By Ryan LavnerSeptember 21, 2018, 11:29 am

There’s never been a sub-60 score on the European Tour, and Oliver Fisher almost went two strokes better Friday at the Portugal Masters.

Fisher’s 40-footer on the final green burned the edge, but he tapped in the short par putt to record the first 59 in tour history.   

“It feels great,” he said after getting sprayed with champagne. “It was in the back of my mind all day.”

It didn’t look like it.

The 287th-ranked player in the world, Fisher made 10 birdies, an eagle and seven pars during his magical round.

All of the other major pro tours have produced a 59 – nine times on the PGA Tour; once on the LPGA – but this was the first time that a player on the European Tour broke the sub-60 barrier. (There have been 19 rounds of 60.) Earlier this year, at the Scottish Open, Brandon Stone narrowly missed an 8-footer on the final green during the final round. This tournament has produced a few chances, as well, with both Scott Jamieson and Nicolas Colsaerts coming up just short over the past few years.

Fisher went out in 28 at Dom Pedro Victoria Golf Course, then made three birdies in a row to start the back nine. He tacked on another birdie on 15 to give himself a shot at history, then played the closing stretch in 1 under. On 16, he needed a 20-footer for par after leaving his tee shot well short of the flag. He two-putted for birdie on 17 and then coolly made par on the last, after his birdie try from 40 feet just missed on the left edge.

Two years ago, he arrived in Portugal needed a good result just to keep his card. He shot a final-round 64. 

On Friday, he made tour history.

“I kept that in the back of my mind, thinking things could be worse,” he said. 

To this point, Fisher had a forgettable season. Ranked 72nd in the Race to Dubai, he didn’t have a top-10 in a stroke-play event since late February. His last four results: MC-T71-MC-MC. He opened the Portugal Masters with a 71 and was in danger of missing the cut.

Now, improbably, he’s in position to score his second European Tour title, after capturing the 2011 Czech Open.

“I tried to enjoy it,” he said. “It’s not often that we get a chance to shoot a really low one.”

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Paisley (61) leads Web.com Tour Championship

By Associated PressSeptember 20, 2018, 11:56 pm

ATLANTIC BEACH, Fla. – Chris Paisley birdied four of the last five holes for a 10-under 61 and the first-round lead Thursday in the season-ending Web.com Tour Championship.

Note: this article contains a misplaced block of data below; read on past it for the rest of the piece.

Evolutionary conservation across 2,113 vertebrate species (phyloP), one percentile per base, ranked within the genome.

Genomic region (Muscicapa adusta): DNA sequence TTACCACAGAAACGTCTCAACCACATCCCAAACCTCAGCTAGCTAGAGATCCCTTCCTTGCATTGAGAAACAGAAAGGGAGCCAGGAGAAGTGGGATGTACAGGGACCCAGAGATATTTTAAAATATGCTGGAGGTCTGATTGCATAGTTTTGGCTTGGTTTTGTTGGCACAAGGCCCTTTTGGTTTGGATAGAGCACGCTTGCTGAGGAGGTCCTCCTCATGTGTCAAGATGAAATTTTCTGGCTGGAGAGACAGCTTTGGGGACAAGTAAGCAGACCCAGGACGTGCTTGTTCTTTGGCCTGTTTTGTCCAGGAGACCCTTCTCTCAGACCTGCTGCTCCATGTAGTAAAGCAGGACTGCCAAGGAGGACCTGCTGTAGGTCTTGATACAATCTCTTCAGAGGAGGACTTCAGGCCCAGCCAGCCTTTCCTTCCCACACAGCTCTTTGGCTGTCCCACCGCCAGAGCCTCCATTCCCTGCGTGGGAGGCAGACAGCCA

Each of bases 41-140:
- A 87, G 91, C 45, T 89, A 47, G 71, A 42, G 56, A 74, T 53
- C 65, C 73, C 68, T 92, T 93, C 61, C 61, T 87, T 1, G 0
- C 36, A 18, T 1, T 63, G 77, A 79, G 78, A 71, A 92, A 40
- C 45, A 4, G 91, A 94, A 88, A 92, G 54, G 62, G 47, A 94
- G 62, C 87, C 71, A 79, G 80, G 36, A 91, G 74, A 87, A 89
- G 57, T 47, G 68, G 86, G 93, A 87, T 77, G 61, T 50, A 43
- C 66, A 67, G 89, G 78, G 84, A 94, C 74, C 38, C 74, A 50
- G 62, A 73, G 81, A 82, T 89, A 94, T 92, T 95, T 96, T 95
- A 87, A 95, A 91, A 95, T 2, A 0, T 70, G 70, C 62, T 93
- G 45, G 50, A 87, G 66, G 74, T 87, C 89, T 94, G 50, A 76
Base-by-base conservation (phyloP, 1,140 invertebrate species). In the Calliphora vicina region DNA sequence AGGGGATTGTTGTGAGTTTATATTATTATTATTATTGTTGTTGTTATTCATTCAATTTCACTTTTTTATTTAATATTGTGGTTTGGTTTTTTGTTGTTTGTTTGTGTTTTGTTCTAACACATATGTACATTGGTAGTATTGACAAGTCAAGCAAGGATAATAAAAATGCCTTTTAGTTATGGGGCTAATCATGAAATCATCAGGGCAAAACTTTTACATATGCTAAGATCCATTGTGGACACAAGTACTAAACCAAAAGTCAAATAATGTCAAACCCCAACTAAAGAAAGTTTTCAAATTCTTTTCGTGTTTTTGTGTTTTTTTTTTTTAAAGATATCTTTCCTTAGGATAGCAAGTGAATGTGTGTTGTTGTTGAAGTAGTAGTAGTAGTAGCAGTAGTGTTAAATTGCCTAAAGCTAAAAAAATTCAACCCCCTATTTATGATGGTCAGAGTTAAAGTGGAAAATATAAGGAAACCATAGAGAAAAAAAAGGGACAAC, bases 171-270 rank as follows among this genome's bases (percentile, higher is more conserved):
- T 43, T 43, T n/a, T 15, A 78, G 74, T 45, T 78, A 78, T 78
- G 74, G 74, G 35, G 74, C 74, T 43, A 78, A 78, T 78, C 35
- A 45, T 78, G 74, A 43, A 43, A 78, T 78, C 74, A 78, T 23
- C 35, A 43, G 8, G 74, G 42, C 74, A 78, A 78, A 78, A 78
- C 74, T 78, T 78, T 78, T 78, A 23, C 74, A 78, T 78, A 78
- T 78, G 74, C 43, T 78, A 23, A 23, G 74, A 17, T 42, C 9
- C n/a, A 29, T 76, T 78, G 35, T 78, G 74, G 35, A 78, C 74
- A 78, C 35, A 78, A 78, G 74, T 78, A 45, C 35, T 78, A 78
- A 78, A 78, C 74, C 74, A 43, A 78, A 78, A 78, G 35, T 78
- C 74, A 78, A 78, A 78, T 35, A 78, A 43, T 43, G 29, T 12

The South African Open winner in January for his first European Tour title, Paisley played the back nine first at Atlantic Beach Country Club, holing a bunker shot for an eagle on the par-5 18th. On the front nine, he birdied the par-3 fifth and finished with three straight birdies.

''I think just all around was really good,'' Paisley said. ''I hit it well off the tee, which gave me a lot of kind of short irons into the greens and opportunities. I hit a lot of really good iron shots close, and then a few other bonus kind of things happened where I holed the bunker shot on 18 and holed a long putt on No. 8.''

The 32-year-old Englishman missed the cuts in the first three Web.com Tour Finals events after getting into the series as a non-member PGA Tour with enough money to have placed in the top 200 in the FedEx Cup. The final card went for $40,625 last year, with Paisley needs to finish in a two-way tie for fourth or better to mathematically have a chance to secure one of the 25 PGA Tour at stake.


Full-field scores from the Web.com Tour Championship


''The nice thing was I won early in the year in Europe,'' said Paisley, a former University of Tennessee player. ''I've got the first two Final series events locked up, I think I'm in those. I'm not guaranteed to be in Dubai yet. But I just thought we have a house over here, my wife's American, my goal is to try to get on the PGA Tour, so it was a perfect opportunity to try and do it.''

Cameron Tringale and Canadian Ben Silverman were two strokes back at 63. Tringale is tied for 83rd in the PGA Tour card race with $2,660, and Silverman is tied for 85th at $2,600.

''I hit a lot of good shots and made some good putts,'' Silverman said. ''Actually, it could have been lower, but I'm not complaining. Missed a couple putts inside 6x feet, but I'm not complaining at all, it was a great round.''